Statistical methods

All analyses were performed by SAS 9.3 (SAS Institute Inc., Cary, NC).

A 15% threshold of plants damaged by the wireworm population was used to predict accurately whether there was a significant risk of yield reduction (Fig. 2, derived from a previous work4). This threshold was calculated both mathematically, with a logistic regression model that considered the probability of yield loss based on the percentage of damaged plants, and empirically, with a 30-year-plus study showing that ≤15% plant damage never resulted in maize yield reduction4. With a 15% threshold, the probability of yield loss was less than 10%, whereas with a 40% threshold, the probability was about 90%.

Figure 2
figure 2

Relationship between the percentage of damaged plants and the probability of yield reduction (derived from a previous work4). RR = Relative Risk; *P < 0.05, **0.05 ≤ P < 0.01, ***0.01 ≤ P < 0.001; Yr = Average yield reduction (t/ha).

A received operating characteristic (ROC) curve analysis was performed40 to establish accurate thresholds for the number of adults captured so that significant plant damage could be predicted. The number of adults/trap captured during the same year as maize sowing (Y0), previous year (Y-1) and two years before (Y-2) was analyzed according to the dummy variable based on 15% plant damage (recorded at Y0). The binary variable equaled 1 when plant damage was greater than 15%, which meant that there was a chance of yield loss4. The value of the dummy variable was 0 (zero) when plant damage was lower than or equal to 15%. The use of an ROC curve and binary variable established a risk threshold for plant damage (%), which enabled us to calculate a cut-off value, predictive of the same risk, for an associated continuous variable (number of adults/trap per season). The Youden criterion was used to set the optimum threshold for the number of adults41. This criterion maximizes both the sensitivity and specificity of a test. The area under the ROC curve (AUC) was taken as an index of accuracy. AUC values over 90% mean excellent accuracy, between 80% and 90% good, between 70% and 80% fair, and below 70% poor.

The adult populations were dichotomized as in the previous step, and the number of larvae was dichotomized as in a previous work25. Risk analysis was then performed on all data (n = 1,296 records, 4,867 hectares) by using a generalized linear model (GLM) with binomial distribution and a logit link function (PROC GENMOD). This approach was adopted to overcome the problem of the spatial auto-correlation and not-normal distribution of ecological data42.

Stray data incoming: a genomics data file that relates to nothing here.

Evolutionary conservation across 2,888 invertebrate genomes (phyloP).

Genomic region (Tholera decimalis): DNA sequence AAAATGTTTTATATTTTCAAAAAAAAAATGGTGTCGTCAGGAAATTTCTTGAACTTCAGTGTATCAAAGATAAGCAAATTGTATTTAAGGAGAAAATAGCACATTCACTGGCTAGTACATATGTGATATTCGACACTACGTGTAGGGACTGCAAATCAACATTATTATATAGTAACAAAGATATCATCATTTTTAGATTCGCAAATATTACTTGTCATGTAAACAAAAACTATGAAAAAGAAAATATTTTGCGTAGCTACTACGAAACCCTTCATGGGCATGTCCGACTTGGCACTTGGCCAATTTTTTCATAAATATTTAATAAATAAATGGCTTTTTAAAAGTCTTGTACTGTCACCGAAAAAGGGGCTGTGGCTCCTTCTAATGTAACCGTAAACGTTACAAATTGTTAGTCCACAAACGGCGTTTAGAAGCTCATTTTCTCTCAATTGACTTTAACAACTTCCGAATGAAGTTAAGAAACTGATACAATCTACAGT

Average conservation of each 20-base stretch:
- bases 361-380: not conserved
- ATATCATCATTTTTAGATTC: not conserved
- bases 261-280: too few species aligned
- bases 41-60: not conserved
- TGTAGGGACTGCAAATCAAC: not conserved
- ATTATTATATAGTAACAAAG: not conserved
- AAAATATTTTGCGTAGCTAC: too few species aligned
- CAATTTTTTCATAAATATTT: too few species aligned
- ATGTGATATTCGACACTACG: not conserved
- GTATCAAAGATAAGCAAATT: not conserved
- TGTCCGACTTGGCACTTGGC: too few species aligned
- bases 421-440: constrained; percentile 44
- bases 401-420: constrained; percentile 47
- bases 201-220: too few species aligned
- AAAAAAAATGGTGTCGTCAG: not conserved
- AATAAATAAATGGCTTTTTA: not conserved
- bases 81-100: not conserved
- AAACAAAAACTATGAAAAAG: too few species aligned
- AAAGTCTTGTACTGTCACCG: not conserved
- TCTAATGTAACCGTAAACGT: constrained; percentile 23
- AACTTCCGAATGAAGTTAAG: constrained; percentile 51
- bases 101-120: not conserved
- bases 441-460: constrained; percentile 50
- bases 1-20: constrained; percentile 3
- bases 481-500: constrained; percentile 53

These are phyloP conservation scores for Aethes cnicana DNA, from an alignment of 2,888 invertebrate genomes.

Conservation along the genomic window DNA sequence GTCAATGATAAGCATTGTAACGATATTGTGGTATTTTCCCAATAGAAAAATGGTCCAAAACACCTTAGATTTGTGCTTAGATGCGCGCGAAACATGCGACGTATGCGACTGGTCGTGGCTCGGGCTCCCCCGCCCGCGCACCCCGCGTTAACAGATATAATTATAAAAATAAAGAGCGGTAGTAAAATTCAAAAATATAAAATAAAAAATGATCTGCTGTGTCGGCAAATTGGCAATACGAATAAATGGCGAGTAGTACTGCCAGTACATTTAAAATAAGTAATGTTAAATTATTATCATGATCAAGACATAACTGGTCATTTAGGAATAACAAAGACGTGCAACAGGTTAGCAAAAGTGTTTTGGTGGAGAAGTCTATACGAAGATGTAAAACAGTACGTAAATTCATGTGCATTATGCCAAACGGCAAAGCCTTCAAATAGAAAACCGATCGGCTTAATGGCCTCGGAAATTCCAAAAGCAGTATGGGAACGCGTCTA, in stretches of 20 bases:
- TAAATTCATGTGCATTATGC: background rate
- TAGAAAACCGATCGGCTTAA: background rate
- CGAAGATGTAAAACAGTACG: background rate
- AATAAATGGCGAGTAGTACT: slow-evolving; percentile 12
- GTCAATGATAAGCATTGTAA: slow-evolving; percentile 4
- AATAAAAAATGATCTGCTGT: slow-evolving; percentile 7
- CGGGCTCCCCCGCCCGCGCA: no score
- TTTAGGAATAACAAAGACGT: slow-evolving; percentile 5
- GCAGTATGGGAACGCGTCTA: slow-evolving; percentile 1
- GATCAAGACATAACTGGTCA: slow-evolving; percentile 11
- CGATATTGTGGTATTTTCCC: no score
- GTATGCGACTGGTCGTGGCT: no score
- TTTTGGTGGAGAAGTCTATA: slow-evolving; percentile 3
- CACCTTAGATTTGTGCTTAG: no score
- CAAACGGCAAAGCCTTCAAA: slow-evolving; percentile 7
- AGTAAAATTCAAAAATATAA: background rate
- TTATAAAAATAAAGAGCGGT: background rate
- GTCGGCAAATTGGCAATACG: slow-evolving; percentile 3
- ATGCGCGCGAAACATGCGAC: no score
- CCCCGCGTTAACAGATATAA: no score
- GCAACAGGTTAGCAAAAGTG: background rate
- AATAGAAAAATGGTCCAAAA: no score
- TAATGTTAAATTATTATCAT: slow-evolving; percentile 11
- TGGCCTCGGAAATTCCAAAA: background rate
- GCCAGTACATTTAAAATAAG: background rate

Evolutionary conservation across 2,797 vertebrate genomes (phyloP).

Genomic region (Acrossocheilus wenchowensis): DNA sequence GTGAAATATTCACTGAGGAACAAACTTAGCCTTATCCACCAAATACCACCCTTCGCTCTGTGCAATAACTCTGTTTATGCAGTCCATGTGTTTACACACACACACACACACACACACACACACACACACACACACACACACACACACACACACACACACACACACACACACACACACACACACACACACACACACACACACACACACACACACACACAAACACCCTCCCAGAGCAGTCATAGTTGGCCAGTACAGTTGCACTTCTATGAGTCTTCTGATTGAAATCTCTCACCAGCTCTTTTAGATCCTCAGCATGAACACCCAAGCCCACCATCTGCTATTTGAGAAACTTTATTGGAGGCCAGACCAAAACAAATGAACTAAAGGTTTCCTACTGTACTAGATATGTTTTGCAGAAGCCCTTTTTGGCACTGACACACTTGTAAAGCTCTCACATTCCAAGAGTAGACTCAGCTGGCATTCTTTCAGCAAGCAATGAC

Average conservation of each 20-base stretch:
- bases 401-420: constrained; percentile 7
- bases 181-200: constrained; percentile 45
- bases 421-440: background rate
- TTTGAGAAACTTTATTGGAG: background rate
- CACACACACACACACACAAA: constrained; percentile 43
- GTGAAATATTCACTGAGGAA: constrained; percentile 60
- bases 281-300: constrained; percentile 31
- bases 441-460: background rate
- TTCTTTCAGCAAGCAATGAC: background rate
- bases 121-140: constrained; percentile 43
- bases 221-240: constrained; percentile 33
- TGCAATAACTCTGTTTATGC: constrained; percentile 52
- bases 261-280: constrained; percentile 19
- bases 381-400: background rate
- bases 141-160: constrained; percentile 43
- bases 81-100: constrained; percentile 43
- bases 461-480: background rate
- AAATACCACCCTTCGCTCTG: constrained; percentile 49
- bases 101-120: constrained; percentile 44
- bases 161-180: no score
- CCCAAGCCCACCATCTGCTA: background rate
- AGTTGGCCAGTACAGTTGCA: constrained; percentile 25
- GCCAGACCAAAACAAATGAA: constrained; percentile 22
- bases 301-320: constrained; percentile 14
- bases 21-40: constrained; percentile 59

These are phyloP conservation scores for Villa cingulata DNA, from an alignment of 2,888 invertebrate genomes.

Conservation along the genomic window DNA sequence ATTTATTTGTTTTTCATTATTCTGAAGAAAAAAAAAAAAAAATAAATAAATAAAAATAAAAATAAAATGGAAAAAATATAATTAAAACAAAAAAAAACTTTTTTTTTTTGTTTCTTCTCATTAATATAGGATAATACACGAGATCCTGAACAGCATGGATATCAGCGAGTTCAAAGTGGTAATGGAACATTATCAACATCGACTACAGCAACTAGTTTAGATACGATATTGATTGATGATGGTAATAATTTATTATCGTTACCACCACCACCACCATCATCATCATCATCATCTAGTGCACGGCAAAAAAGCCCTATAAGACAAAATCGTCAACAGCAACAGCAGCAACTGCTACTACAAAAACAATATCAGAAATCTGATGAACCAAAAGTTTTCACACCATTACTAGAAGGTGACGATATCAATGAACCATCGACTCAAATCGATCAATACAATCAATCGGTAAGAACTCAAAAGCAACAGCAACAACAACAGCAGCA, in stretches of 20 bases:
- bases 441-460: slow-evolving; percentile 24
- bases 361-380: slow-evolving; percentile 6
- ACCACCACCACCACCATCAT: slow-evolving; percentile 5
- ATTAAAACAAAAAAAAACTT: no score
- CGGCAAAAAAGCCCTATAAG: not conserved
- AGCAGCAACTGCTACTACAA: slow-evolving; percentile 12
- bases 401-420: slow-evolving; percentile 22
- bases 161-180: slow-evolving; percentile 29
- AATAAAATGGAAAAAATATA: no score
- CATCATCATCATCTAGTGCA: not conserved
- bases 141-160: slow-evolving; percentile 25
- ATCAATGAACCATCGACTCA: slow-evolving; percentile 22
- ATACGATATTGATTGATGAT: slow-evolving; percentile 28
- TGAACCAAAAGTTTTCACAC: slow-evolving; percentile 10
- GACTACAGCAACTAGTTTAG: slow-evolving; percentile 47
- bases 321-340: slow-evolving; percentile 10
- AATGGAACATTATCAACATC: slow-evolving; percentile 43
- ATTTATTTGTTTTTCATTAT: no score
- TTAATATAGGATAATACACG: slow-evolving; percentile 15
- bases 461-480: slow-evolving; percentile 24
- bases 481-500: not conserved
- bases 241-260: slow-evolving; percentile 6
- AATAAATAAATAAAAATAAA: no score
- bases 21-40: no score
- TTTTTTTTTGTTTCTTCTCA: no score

The aim was to determine how each species (A. brevis, A. sordidus, A. ustulatus) each year could significantly increase the probability of more than 15% plant damage, and hence the probability of a yield loss in the present year (Y0). Combined thresholds for Y-1 and Y-2 were also used to assess the cumulative impact of a possible increase in adult population over the years. Relative risk (RR) and 95% confidence intervals (CI) were calculated to quantify the effect of click beetle population size on damage probability. The same approach was used to determine whether a link existed between the adult populations recorded in the previous years and the number of larvae recorded in the year the damage was caused (Y0) in order to estimate the risk that increased adult populations could increase the number of larvae.

On a sub-dataset (n = 218 records, 336 hectares) including the cases in which yield losses were recorded, further analysis was conducted to assess whether each species had caused a significant yield reduction. The number of click beetles and larvae recorded, dichotomized as in the previous steps (above and below the thresholds), and yield loss, classified as “significant reduction vs. not significant (n.s.) reduction”4, were entered into a 2 × 2 contingency table, with Fisher’s exact test being used to evaluate whether there was a link between the two variables.